Ray Lindley, chief loan officer of Elevations Credit Union, said finding new staff to take on these tasks is difficult.
“Regs are very unclear; they need interpretation. You need someone who can make those interpretations, but even then that adds a lot of risk for all of us in this room.”
Searching for this talent, and paying for it, is presenting challenges for banks. Lindley said he’s having to widen his search to outside the Boulder area because of the low unemployment rate and the high cost of living in Boulder.
Gretchen Wahl, senior vice president of MidFirst Bank, is still assembling her staff for the bank’s new branch in Boulder.
“Getting people to commute from Denver to Boulder is not easy,” she said, adding that salaries don’t match with housing prices here.
The recently passed tax-reform bill has allowed some companies to increase wages and pass out one-time bonuses, Bank of Colorado recently provided $1,000 bonuses to its 641 full-time employees. Despite being able to help employees with possible pay raises in the future, Osthoff agreed with Wahl that locally, wages haven’t kept up with housing prices.
“The old saying is drive to where you qualify (for a home loan),” he said. “People are moving to Greeley to work in Fort Collins.”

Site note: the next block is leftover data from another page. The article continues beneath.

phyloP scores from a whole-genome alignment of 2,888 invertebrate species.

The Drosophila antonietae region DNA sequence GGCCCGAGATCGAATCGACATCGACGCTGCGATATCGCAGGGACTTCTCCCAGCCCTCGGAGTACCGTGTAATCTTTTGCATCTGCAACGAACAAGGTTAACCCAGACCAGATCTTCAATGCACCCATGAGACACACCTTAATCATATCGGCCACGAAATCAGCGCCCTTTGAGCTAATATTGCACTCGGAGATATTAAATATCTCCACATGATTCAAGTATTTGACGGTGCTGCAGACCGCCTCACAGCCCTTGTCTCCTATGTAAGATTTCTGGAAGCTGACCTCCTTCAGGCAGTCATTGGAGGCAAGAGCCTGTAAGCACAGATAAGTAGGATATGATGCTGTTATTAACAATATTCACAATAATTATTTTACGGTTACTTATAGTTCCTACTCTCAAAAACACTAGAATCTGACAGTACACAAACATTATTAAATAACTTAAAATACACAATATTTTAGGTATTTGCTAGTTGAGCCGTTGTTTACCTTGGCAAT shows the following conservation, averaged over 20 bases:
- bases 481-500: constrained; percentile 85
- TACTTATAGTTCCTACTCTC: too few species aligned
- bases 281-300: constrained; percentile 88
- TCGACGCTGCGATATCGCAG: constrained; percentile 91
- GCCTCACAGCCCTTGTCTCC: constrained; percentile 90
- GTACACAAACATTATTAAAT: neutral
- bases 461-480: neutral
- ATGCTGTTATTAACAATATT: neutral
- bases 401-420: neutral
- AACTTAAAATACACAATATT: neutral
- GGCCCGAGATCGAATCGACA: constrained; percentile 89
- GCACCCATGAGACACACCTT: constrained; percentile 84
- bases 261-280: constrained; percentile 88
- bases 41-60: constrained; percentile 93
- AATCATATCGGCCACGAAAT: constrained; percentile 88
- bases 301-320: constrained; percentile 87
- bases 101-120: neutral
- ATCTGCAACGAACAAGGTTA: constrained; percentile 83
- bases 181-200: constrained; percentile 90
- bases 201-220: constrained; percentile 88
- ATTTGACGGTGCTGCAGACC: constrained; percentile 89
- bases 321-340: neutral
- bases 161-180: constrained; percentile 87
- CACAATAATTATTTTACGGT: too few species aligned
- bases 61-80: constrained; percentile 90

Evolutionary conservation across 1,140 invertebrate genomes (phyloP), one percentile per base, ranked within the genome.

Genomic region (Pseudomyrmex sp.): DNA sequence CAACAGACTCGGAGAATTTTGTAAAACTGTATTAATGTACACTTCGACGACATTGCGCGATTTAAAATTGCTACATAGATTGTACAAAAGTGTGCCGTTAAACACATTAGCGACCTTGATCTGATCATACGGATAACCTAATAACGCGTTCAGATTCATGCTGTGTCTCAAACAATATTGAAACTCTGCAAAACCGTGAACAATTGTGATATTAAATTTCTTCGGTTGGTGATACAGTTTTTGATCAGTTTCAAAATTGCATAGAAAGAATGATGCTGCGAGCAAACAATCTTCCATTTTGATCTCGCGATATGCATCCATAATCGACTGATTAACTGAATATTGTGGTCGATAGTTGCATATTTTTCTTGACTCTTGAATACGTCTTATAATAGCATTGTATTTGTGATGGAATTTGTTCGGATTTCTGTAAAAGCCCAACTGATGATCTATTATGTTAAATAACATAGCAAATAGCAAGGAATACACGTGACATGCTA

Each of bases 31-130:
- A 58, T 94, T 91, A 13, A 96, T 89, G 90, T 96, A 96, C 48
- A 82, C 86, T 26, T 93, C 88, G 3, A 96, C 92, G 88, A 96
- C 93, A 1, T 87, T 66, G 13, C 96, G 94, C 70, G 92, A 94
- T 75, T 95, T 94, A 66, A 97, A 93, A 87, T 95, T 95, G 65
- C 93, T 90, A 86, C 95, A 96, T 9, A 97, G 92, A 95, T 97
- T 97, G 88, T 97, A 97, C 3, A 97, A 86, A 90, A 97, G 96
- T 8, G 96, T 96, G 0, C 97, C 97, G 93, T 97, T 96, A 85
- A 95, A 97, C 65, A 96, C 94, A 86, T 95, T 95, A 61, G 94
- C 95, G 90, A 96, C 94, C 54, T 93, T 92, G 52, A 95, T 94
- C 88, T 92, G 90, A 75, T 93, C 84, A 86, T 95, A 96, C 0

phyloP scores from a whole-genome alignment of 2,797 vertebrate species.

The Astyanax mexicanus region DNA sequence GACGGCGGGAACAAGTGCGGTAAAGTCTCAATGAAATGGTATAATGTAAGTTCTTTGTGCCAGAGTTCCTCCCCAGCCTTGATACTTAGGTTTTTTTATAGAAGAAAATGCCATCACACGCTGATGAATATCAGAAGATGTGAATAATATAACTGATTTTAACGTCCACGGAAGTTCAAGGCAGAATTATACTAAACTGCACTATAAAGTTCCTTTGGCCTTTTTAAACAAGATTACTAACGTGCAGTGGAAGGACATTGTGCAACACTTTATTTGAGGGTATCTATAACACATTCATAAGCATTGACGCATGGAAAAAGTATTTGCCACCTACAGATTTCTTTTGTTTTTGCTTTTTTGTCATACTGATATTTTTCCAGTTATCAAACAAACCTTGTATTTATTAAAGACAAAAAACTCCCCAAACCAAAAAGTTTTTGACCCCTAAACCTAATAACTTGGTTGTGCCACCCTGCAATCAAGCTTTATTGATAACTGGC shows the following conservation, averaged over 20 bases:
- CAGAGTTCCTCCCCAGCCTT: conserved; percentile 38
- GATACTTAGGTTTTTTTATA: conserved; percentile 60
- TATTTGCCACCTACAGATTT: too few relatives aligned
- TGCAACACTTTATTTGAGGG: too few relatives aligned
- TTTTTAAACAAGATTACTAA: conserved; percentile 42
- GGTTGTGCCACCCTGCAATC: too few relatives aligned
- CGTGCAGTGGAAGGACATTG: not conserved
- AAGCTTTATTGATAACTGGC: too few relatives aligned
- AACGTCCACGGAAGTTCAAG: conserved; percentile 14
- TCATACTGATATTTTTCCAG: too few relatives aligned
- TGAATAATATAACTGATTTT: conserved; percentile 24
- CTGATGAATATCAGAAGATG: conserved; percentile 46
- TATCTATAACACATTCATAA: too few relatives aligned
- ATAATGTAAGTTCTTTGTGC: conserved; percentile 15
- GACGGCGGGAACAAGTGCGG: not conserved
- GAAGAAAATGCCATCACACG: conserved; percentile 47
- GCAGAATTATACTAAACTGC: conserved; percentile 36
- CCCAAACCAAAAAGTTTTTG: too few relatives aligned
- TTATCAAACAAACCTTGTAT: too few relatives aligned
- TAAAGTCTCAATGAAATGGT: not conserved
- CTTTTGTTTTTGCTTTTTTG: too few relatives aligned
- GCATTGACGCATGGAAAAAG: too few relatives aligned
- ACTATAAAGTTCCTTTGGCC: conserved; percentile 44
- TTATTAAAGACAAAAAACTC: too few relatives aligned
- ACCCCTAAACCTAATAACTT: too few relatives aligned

Bonifacio Sandoval, commercial market manager for First National Bank, said there are signs that the strong economy in the area from 2015 to 2017 is beginning to taper off.
“It is getting tougher and tougher to secure a commercial construction loan because of increasing interest rates,” Sandoval said. “It’s still OK in Boulder, but it is slower now in Fort Collins and Greeley.”
Bartholomew said in the broader view, “there is less refinancing because the way interest rates are going.”
Company expansion may be slowing down because of the current climate, said Aaron Spear, vice president of commercial banking for Community Banks of Colorado.
“Labor constraints are making people nervous about expansions,” Spear said, pointing out that one of his clients south of Denver is planning on expanding its manufacturing operation in Fort Morgan.